Fresh off a significant loss in the California Democratic primary and faced with a Hillary Clinton sweep in other states, Bernie Sanders has responded to news Clinton has clinched the Democratic party's nomination for president by planning major campaign staff cuts, according to a New York Times report published Tuesday.
Approximately half or more of Sanders' team will get the axe, two people close to the Sanders campaign told the Times. The majority of the layoffs will be in logistics and field personnel, primarily those responsible for coordinating and executing ground efforts in states about to vote.
There's no way around it — it's a clear sign the senator from Vermont has at a minimum conceded that drubbing Clinton's end run with wins in upcoming states is impossible, and at worst, it's a prelude to a suspension of his campaign. But so far Sanders has indicated he still wants to fight Clinton in the battle for superdelegates, appointed Democratic Party officials who will cast electoral votes at the party convention in July.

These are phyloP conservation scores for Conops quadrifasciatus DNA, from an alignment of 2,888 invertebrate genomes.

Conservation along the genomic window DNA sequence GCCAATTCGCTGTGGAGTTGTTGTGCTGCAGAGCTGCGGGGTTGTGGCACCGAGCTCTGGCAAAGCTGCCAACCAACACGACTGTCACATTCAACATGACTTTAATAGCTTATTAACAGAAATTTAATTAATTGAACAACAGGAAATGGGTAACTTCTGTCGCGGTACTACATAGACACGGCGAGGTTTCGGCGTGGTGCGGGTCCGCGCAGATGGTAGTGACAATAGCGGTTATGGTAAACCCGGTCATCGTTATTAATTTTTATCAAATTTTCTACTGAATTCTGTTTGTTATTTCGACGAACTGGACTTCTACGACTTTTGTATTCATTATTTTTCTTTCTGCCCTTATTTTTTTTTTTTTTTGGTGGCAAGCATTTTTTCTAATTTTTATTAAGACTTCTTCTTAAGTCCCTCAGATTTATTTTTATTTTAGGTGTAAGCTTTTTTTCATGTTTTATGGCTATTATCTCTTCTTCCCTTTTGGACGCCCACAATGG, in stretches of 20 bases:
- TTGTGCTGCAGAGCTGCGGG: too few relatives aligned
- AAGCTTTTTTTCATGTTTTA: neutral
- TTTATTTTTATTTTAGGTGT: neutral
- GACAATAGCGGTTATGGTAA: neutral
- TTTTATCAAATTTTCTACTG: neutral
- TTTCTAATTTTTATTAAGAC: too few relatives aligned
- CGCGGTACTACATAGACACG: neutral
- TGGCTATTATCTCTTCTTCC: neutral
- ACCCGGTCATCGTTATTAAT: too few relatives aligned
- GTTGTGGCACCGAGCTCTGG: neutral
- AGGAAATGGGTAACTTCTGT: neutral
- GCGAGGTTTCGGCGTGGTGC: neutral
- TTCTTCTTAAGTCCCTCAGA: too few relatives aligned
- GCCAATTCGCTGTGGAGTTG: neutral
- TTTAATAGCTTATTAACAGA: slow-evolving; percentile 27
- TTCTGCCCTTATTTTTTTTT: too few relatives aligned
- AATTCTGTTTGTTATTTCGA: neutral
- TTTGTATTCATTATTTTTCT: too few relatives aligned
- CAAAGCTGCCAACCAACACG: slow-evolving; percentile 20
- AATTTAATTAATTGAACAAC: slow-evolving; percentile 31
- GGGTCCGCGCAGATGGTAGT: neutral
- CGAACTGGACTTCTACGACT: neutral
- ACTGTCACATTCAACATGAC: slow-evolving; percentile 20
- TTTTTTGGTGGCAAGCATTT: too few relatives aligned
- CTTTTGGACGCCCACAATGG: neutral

This is a long shot, to put it mildly. Sanders has so far failed to flip a single Clinton superdelegate. He will need hundreds.
So while Sanders technically isn't out, it's probable that the senator sees the writing on the wall. The rumored cuts signal the end of one phase of his campaign and the beginning of another even less likely to succeed. This is grim news for Sanders diehards, regardless of whether he's dropping out just yet.